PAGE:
Sherwin-Williams first argues that the New Hampshire Supreme Court's decision in Chase v. Dorais, 122 N.H. 600, 448 A.2d 390 (1982), supports its contention that the Consumer Protection Act is not as broad as it appears. In Chase, the New Hampshire Supreme Court held that no cause of action was available under chapter 358A when an individual, who was not in the business of selling used cars, sold a used car to another private individual. Id. at 391-92. This transaction was characterized by the Court as "strictly private in nature." Id. at 392. Because the sale in Chase did not take place in a "trade or business context" it was not in the course of "commerce or trade" as required by section 2 of the CPA. Id. Therefore, the CPA had no application. The decision in Chase did not turn on whether the transaction was a "consumer transaction" or a "commercial transaction" but on whether it was a "private transaction" or a "commercial transaction." Because the transaction between Sherwin-Williams and EMPT took place in the "trade or business context," Chase has no relevance to the issue at hand in this case.
Sherwin-Williams next argues that the CPA does not apply to purely commercial transactions because it is analogous to the Massachusetts Consumer Protection Act (Mass.Gen.L. ch. 93A, "chapter 93A"), but, unlike chapter 93A, has never been expressly amended to provide a cause of action for transactions between businesses. This argument is based on a myopic view of the history of the two acts. It is true that the New Hampshire Act is analogous in many regards to the Massachusetts Act, and that New Hampshire courts refer to Massachusetts case law where appropriate in construing the Act. See Chase, 448 A.2d at 391. However, Massachusetts authorities lose relevance when, as here, the New Hampshire legislature opted to enact different provisions from those set out in chapter 93A. The New Hampshire Act never included any counterpart to section 9 of chapter 93A which, prior to 1979, restricted the availability of a private right of action "to any person who purchases or leases goods, services or property ... primarily for personal, family or household purposes." The New Hampshire legislature did not adopt this restriction, opting instead for broad applicability in all commerce and trade. Therefore, New Hampshire had no need to adopt an express provision to cover commercial transactions.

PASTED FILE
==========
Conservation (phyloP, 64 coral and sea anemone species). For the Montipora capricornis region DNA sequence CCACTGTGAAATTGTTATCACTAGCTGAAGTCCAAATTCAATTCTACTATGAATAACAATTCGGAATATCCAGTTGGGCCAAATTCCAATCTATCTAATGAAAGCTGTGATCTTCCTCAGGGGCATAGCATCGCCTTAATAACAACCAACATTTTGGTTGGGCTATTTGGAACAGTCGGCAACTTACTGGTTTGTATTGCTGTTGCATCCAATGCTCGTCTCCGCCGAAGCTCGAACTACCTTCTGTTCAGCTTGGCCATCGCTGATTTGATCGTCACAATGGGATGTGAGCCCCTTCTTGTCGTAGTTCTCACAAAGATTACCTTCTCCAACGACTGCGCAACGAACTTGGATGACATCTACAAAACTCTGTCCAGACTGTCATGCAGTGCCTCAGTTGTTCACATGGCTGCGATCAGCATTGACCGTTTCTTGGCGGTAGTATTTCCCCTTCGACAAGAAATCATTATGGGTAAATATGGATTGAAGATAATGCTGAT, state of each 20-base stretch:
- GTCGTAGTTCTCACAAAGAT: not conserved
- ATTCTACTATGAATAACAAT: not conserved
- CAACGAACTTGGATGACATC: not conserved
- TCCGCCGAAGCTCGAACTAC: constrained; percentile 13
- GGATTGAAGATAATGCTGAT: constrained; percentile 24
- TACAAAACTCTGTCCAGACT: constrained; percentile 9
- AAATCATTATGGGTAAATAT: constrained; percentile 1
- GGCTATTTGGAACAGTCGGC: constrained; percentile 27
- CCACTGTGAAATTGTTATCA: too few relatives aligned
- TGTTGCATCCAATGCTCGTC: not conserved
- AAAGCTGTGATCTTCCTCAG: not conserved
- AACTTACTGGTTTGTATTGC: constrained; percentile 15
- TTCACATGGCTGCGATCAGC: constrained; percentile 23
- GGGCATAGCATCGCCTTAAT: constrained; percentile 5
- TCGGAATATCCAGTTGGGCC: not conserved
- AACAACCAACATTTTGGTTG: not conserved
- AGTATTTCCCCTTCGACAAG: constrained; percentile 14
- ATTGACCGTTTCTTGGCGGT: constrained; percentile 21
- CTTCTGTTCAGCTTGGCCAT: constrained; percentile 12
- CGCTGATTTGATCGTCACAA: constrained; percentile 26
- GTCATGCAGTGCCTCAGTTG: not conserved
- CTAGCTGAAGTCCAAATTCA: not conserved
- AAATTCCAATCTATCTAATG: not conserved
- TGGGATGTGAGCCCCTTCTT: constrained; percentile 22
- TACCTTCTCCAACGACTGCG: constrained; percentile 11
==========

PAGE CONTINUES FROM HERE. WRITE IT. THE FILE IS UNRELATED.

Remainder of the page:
Because we find no ambiguity in the plain language of the statute, we need not consider the title of the Act in determining the correct construction. See 2A Sutherland on Statutory Construction Sec. 47.03 (5th ed. 1992) (the title of a statute should be considered only when the language of the law is ambiguous). Even so, reference to the title "Regulation of Business Transactions for Consumer Protection" does nothing to shed doubt on our conclusion. The Act regulates "Business Transactions." It is clear from the facts of the case at hand that deceptive practices in the sale of inputs between a producer and a manufacturer can have significant impact on consumer welfare. This is particularly true where, as here, misrepresentations about such matters are likely to be discovered only after the final product begins to fail, creating costly and potentially dangerous situations for endline consumers.
Because the plain language of the statute encompasses the transaction at issue and Defendant points to no authority which would require this Court's deviation from the plain language of the statute, there is ample basis for the trial judge's determination to stand that the sale of the Sherwin-Williams paint system to EMPT was covered by the New Hampshire Consumer Protection Act.
II. Sherwin-Williams' Motion for Summary Judgment on the Basis of Failure to Show "Rascality" as a Necessary Predicate to Liability Under the Consumer Protection Act Claim.